For example, while me and the film-going crowds were busy huddling silently in dark, musty movie theaters for hours on end, the much more verbose and “interactive” crowds were simultaneously gathering at places such as Austin’s very au courant AT&T Convention Center, holding court and passionately declaring war on IT turnover, searching for illusive North Korean tweets with a member of the “Twiterati 100,”helping couch potatoes become more productive members of society, (finally) discovering a redeeming quality practiced by professional wrestlers, celebrating the virtues of something that we all possess by way of a discussion concerning some very innovative textiles, making rather large generalizations, taking online romance to a whole new level, speed dating on a strictly professional level, and confirming that, yes, a Twitter-driven robot can, in fact, stimulate each and every one of your God-given senses at the very popular Show & Smell gathering (the sequel). Believe it or not, all of this—and more—took place on just the opening weekend!
It is also worth pointing out that the palpable web-based fervor that descends upon Austin’s many conference rooms manages to aggressively permeate the streets of downtown, where numerous info booths, promotional displays, and teams of overly cheerful representatives for the-next-big-internet-thing merrily recite carefully crafted pitches while hawking an assortment of free stuff to the compliant schwag collectors passing by. It all begins to feel like a bit of a circus at times—it is a festival after all—and on certain streets I found it impossible to walk a half-block without being inundated with hordes of information concerning matters such as how I can best listen to online music while socially networking at the same time, or why I should shop for groceries from the comfort of my PC, or why it’s better to hail a taxi cab using my iPhone rather than with a raised arm and a shout. As a proud, self-respecting New Yorker, I found the latter proposal to be particularly specious in nature, but in complete fairness, a majority of these ardent app peddlers that littered Austin’s sidewalks were also distributing on-the-house beer tickets that were redeemable at the various event tents located nearby. So let’s just say that I owe all of them my deepest gratitude. Also, I should give credit where credit is due and note that my teething baby daughter, Isabella Rose, ended up thoroughly enjoying the collection of complimentary Frisbees and other gratis marketing trinkets that I amassed on her behalf; she sends her thanks as well.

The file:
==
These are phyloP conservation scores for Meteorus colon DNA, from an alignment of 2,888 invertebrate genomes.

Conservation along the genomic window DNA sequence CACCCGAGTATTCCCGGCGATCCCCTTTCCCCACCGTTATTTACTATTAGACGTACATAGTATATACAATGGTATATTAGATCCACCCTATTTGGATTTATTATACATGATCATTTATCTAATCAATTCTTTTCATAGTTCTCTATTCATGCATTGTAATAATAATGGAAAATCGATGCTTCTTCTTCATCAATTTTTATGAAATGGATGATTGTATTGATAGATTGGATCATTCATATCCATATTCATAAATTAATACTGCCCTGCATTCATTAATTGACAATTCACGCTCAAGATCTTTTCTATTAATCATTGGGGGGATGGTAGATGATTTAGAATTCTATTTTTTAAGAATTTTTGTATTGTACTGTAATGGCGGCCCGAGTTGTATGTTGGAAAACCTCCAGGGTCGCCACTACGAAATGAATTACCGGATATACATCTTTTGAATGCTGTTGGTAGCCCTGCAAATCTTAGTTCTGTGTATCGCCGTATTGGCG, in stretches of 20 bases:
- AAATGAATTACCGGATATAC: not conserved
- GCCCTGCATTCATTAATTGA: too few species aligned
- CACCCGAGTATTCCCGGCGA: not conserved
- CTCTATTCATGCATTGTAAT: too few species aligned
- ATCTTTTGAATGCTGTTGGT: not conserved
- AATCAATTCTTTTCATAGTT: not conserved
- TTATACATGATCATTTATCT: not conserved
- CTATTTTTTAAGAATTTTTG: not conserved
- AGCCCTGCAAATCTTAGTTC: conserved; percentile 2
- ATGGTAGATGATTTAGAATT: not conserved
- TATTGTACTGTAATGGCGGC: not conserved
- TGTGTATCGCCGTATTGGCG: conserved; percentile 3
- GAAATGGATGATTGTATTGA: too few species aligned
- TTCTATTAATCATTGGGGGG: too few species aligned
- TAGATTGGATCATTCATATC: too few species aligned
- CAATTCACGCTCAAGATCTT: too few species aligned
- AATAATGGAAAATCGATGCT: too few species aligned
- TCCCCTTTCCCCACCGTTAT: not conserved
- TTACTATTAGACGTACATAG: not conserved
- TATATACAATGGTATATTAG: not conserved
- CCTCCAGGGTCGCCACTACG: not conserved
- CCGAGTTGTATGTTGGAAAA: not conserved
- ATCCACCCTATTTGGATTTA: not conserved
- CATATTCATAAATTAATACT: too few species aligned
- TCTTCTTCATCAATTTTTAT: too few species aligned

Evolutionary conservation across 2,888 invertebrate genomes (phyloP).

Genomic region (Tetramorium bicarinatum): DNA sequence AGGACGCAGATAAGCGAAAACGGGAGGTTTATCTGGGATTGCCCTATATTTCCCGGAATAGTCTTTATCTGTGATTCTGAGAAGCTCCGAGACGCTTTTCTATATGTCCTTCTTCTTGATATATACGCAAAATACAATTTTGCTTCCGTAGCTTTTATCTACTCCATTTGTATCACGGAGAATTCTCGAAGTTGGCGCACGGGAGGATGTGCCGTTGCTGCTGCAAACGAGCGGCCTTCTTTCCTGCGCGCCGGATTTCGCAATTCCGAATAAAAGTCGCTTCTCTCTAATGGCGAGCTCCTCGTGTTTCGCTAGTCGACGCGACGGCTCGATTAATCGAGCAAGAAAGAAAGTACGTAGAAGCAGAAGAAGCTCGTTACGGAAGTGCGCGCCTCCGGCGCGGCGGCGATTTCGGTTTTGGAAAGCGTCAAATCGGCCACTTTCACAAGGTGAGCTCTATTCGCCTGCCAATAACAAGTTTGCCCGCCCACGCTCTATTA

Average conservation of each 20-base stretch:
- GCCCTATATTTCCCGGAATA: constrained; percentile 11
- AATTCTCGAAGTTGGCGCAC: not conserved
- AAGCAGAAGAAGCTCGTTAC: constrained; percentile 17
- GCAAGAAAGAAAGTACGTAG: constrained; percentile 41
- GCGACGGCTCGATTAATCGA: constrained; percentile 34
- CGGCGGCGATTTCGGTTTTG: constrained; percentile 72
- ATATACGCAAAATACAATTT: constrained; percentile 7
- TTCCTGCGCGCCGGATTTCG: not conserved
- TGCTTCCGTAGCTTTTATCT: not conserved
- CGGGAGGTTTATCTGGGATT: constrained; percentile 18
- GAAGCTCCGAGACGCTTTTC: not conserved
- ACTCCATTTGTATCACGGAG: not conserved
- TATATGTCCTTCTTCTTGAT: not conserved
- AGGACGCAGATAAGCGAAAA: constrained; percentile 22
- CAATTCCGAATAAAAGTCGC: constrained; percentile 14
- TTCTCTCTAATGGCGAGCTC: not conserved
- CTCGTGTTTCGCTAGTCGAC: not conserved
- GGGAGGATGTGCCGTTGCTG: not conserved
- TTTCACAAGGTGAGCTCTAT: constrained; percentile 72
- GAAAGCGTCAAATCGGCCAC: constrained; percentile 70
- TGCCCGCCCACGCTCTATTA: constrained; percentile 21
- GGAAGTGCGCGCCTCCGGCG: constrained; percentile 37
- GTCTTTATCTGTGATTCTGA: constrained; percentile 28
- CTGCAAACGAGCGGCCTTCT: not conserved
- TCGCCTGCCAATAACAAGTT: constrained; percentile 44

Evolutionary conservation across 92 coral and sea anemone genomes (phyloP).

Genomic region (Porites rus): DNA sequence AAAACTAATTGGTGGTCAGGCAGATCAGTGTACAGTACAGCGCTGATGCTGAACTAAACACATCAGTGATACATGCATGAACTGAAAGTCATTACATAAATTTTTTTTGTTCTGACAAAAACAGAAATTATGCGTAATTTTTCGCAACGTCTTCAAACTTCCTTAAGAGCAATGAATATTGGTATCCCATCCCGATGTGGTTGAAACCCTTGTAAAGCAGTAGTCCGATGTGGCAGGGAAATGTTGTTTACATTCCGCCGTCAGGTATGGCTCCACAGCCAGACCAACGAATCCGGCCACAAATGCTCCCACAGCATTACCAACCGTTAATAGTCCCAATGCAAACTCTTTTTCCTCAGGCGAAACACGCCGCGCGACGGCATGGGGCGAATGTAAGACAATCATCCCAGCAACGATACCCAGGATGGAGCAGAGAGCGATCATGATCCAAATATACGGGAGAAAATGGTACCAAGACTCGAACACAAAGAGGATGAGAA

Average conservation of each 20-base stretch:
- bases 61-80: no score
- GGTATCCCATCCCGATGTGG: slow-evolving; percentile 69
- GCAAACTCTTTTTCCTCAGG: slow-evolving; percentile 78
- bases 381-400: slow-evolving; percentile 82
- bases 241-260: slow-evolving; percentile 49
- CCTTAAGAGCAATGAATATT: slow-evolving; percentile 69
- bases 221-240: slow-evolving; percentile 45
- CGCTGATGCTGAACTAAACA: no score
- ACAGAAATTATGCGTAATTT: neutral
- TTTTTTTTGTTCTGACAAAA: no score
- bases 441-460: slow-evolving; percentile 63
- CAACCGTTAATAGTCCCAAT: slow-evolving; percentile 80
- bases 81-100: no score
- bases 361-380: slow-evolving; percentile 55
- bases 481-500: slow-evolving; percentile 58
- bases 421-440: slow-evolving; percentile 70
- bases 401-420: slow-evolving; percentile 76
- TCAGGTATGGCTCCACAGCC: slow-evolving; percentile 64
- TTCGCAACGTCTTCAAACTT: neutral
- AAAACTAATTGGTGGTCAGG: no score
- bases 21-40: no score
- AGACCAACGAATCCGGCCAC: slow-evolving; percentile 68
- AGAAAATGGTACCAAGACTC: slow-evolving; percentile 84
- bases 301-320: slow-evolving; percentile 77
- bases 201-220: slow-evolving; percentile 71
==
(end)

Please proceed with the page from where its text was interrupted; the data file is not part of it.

But first-class airfare, free beverages, and promotional Frisbees aside, I had traveled to the Lone Star State in order to see movies. And movies I did see. But before mentioning any specific films, I feel obligated to stress that I am not a film critic (nor do I wish to pose as one). It should also go without saying that none of the works that were chosen by way of the selection committee’s exhaustive process need a blessing from little old me. And so, as a fellow filmmaker, I wish most of all to extend my sincere and heartfelt congratulations to each and every movie that was shown at this year’s SXSW Film Festival.